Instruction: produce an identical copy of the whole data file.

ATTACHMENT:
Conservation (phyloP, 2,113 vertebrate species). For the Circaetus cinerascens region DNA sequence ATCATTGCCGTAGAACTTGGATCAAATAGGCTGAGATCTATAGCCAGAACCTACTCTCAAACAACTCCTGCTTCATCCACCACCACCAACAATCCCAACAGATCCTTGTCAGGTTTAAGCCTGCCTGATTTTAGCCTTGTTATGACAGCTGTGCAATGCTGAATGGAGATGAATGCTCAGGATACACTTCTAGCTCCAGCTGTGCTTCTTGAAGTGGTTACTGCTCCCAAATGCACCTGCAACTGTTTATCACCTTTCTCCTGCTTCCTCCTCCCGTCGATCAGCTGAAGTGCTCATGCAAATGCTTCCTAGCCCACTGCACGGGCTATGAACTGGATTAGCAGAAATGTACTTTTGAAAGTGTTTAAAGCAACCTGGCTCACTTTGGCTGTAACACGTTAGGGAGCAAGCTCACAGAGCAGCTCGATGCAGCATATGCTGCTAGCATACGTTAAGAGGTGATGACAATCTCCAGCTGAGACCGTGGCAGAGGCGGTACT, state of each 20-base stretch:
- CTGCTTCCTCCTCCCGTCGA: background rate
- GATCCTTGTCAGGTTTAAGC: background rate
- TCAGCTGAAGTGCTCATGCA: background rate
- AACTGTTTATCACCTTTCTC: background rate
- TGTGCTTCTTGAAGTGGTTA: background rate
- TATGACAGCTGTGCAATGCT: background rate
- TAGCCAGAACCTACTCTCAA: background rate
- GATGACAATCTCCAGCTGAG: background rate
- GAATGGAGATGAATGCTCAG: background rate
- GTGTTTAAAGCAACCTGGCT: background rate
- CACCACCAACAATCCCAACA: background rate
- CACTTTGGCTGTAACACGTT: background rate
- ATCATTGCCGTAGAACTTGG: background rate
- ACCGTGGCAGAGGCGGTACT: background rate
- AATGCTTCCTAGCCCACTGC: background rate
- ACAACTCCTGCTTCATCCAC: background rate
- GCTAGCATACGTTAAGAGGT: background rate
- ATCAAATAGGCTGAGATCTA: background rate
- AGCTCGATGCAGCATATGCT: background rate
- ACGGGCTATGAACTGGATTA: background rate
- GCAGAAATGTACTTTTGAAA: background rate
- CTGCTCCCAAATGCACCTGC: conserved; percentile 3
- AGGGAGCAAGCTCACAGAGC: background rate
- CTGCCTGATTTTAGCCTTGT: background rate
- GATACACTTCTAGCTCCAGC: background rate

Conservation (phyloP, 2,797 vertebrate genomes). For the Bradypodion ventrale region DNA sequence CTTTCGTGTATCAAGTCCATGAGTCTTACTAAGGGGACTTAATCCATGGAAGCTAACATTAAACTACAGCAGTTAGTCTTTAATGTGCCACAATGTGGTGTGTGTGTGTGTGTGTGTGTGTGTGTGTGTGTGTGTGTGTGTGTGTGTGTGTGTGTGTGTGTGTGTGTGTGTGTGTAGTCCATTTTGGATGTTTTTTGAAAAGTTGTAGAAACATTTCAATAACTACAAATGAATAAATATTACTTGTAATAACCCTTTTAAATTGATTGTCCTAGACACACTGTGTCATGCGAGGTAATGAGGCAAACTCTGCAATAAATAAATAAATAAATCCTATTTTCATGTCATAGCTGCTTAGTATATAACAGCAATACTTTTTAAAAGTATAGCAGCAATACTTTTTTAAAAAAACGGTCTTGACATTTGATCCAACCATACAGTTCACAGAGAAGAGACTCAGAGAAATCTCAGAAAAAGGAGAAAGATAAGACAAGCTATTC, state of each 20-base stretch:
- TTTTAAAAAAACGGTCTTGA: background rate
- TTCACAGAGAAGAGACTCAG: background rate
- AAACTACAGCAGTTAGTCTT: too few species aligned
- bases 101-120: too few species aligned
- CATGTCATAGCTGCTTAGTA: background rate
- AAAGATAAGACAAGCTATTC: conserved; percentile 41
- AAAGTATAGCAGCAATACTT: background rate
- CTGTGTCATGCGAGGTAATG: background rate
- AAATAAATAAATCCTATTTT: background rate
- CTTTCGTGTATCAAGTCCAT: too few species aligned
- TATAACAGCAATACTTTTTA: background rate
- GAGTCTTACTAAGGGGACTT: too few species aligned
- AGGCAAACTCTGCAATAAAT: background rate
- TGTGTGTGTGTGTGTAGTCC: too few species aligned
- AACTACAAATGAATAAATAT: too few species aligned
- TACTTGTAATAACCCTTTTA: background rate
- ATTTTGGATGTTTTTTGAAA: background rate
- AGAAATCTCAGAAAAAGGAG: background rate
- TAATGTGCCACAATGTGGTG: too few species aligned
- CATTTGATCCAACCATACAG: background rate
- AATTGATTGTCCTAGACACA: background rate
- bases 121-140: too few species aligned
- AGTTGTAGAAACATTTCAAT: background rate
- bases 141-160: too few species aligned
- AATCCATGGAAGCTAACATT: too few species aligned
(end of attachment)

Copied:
Conservation (phyloP, 2,113 vertebrate species). For the Circaetus cinerascens region DNA sequence ATCATTGCCGTAGAACTTGGATCAAATAGGCTGAGATCTATAGCCAGAACCTACTCTCAAACAACTCCTGCTTCATCCACCACCACCAACAATCCCAACAGATCCTTGTCAGGTTTAAGCCTGCCTGATTTTAGCCTTGTTATGACAGCTGTGCAATGCTGAATGGAGATGAATGCTCAGGATACACTTCTAGCTCCAGCTGTGCTTCTTGAAGTGGTTACTGCTCCCAAATGCACCTGCAACTGTTTATCACCTTTCTCCTGCTTCCTCCTCCCGTCGATCAGCTGAAGTGCTCATGCAAATGCTTCCTAGCCCACTGCACGGGCTATGAACTGGATTAGCAGAAATGTACTTTTGAAAGTGTTTAAAGCAACCTGGCTCACTTTGGCTGTAACACGTTAGGGAGCAAGCTCACAGAGCAGCTCGATGCAGCATATGCTGCTAGCATACGTTAAGAGGTGATGACAATCTCCAGCTGAGACCGTGGCAGAGGCGGTACT, state of each 20-base stretch:
- CTGCTTCCTCCTCCCGTCGA: background rate
- GATCCTTGTCAGGTTTAAGC: background rate
- TCAGCTGAAGTGCTCATGCA: background rate
- AACTGTTTATCACCTTTCTC: background rate
- TGTGCTTCTTGAAGTGGTTA: background rate
- TATGACAGCTGTGCAATGCT: background rate
- TAGCCAGAACCTACTCTCAA: background rate
- GATGACAATCTCCAGCTGAG: background rate
- GAATGGAGATGAATGCTCAG: background rate
- GTGTTTAAAGCAACCTGGCT: background rate
- CACCACCAACAATCCCAACA: background rate
- CACTTTGGCTGTAACACGTT: background rate
- ATCATTGCCGTAGAACTTGG: background rate
- ACCGTGGCAGAGGCGGTACT: background rate
- AATGCTTCCTAGCCCACTGC: background rate
- ACAACTCCTGCTTCATCCAC: background rate
- GCTAGCATACGTTAAGAGGT: background rate
- ATCAAATAGGCTGAGATCTA: background rate
- AGCTCGATGCAGCATATGCT: background rate
- ACGGGCTATGAACTGGATTA: background rate
- GCAGAAATGTACTTTTGAAA: background rate
- CTGCTCCCAAATGCACCTGC: conserved; percentile 3
- AGGGAGCAAGCTCACAGAGC: background rate
- CTGCCTGATTTTAGCCTTGT: background rate
- GATACACTTCTAGCTCCAGC: background rate

Conservation (phyloP, 2,797 vertebrate genomes). For the Bradypodion ventrale region DNA sequence CTTTCGTGTATCAAGTCCATGAGTCTTACTAAGGGGACTTAATCCATGGAAGCTAACATTAAACTACAGCAGTTAGTCTTTAATGTGCCACAATGTGGTGTGTGTGTGTGTGTGTGTGTGTGTGTGTGTGTGTGTGTGTGTGTGTGTGTGTGTGTGTGTGTGTGTGTGTGTGTGTAGTCCATTTTGGATGTTTTTTGAAAAGTTGTAGAAACATTTCAATAACTACAAATGAATAAATATTACTTGTAATAACCCTTTTAAATTGATTGTCCTAGACACACTGTGTCATGCGAGGTAATGAGGCAAACTCTGCAATAAATAAATAAATAAATCCTATTTTCATGTCATAGCTGCTTAGTATATAACAGCAATACTTTTTAAAAGTATAGCAGCAATACTTTTTTAAAAAAACGGTCTTGACATTTGATCCAACCATACAGTTCACAGAGAAGAGACTCAGAGAAATCTCAGAAAAAGGAGAAAGATAAGACAAGCTATTC, state of each 20-base stretch:
- TTTTAAAAAAACGGTCTTGA: background rate
- TTCACAGAGAAGAGACTCAG: background rate
- AAACTACAGCAGTTAGTCTT: too few species aligned
- bases 101-120: too few species aligned
- CATGTCATAGCTGCTTAGTA: background rate
- AAAGATAAGACAAGCTATTC: conserved; percentile 41
- AAAGTATAGCAGCAATACTT: background rate
- CTGTGTCATGCGAGGTAATG: background rate
- AAATAAATAAATCCTATTTT: background rate
- CTTTCGTGTATCAAGTCCAT: too few species aligned
- TATAACAGCAATACTTTTTA: background rate
- GAGTCTTACTAAGGGGACTT: too few species aligned
- AGGCAAACTCTGCAATAAAT: background rate
- TGTGTGTGTGTGTGTAGTCC: too few species aligned
- AACTACAAATGAATAAATAT: too few species aligned
- TACTTGTAATAACCCTTTTA: background rate
- ATTTTGGATGTTTTTTGAAA: background rate
- AGAAATCTCAGAAAAAGGAG: background rate
- TAATGTGCCACAATGTGGTG: too few species aligned
- CATTTGATCCAACCATACAG: background rate
- AATTGATTGTCCTAGACACA: background rate
- bases 121-140: too few species aligned
- AGTTGTAGAAACATTTCAAT: background rate
- bases 141-160: too few species aligned
- AATCCATGGAAGCTAACATT: too few species aligned